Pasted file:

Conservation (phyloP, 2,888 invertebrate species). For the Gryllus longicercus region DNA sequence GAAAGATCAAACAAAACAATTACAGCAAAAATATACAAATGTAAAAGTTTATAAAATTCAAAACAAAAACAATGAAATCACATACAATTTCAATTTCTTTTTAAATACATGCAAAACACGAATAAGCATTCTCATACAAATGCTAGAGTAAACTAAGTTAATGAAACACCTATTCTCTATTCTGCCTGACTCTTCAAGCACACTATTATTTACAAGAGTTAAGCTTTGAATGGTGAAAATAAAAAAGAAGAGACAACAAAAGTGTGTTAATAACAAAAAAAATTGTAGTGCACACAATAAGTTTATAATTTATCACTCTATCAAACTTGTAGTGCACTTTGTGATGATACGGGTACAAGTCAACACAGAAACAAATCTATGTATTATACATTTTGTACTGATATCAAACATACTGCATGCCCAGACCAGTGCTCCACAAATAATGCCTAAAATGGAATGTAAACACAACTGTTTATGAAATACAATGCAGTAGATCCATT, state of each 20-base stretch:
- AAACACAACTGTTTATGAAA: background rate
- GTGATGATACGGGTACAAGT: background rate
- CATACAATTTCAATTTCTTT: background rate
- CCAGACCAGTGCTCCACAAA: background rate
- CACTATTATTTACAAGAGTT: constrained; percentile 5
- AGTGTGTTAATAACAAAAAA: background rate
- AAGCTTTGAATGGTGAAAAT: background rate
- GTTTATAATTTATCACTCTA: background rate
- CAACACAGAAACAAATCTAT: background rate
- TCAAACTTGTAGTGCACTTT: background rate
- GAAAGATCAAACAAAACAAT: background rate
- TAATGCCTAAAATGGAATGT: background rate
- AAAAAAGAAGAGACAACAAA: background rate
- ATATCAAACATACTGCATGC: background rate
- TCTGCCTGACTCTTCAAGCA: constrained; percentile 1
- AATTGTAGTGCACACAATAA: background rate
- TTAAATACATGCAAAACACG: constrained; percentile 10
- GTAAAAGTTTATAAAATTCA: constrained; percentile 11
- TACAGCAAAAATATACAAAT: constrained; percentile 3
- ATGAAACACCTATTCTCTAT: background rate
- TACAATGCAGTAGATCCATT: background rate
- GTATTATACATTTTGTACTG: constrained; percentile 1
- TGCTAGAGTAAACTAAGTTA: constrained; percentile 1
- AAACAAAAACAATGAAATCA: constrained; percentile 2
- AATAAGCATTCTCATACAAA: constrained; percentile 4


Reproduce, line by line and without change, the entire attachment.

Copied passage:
Conservation (phyloP, 2,888 invertebrate species). For the Gryllus longicercus region DNA sequence GAAAGATCAAACAAAACAATTACAGCAAAAATATACAAATGTAAAAGTTTATAAAATTCAAAACAAAAACAATGAAATCACATACAATTTCAATTTCTTTTTAAATACATGCAAAACACGAATAAGCATTCTCATACAAATGCTAGAGTAAACTAAGTTAATGAAACACCTATTCTCTATTCTGCCTGACTCTTCAAGCACACTATTATTTACAAGAGTTAAGCTTTGAATGGTGAAAATAAAAAAGAAGAGACAACAAAAGTGTGTTAATAACAAAAAAAATTGTAGTGCACACAATAAGTTTATAATTTATCACTCTATCAAACTTGTAGTGCACTTTGTGATGATACGGGTACAAGTCAACACAGAAACAAATCTATGTATTATACATTTTGTACTGATATCAAACATACTGCATGCCCAGACCAGTGCTCCACAAATAATGCCTAAAATGGAATGTAAACACAACTGTTTATGAAATACAATGCAGTAGATCCATT, state of each 20-base stretch:
- AAACACAACTGTTTATGAAA: background rate
- GTGATGATACGGGTACAAGT: background rate
- CATACAATTTCAATTTCTTT: background rate
- CCAGACCAGTGCTCCACAAA: background rate
- CACTATTATTTACAAGAGTT: constrained; percentile 5
- AGTGTGTTAATAACAAAAAA: background rate
- AAGCTTTGAATGGTGAAAAT: background rate
- GTTTATAATTTATCACTCTA: background rate
- CAACACAGAAACAAATCTAT: background rate
- TCAAACTTGTAGTGCACTTT: background rate
- GAAAGATCAAACAAAACAAT: background rate
- TAATGCCTAAAATGGAATGT: background rate
- AAAAAAGAAGAGACAACAAA: background rate
- ATATCAAACATACTGCATGC: background rate
- TCTGCCTGACTCTTCAAGCA: constrained; percentile 1
- AATTGTAGTGCACACAATAA: background rate
- TTAAATACATGCAAAACACG: constrained; percentile 10
- GTAAAAGTTTATAAAATTCA: constrained; percentile 11
- TACAGCAAAAATATACAAAT: constrained; percentile 3
- ATGAAACACCTATTCTCTAT: background rate
- TACAATGCAGTAGATCCATT: background rate
- GTATTATACATTTTGTACTG: constrained; percentile 1
- TGCTAGAGTAAACTAAGTTA: constrained; percentile 1
- AAACAAAAACAATGAAATCA: constrained; percentile 2
- AATAAGCATTCTCATACAAA: constrained; percentile 4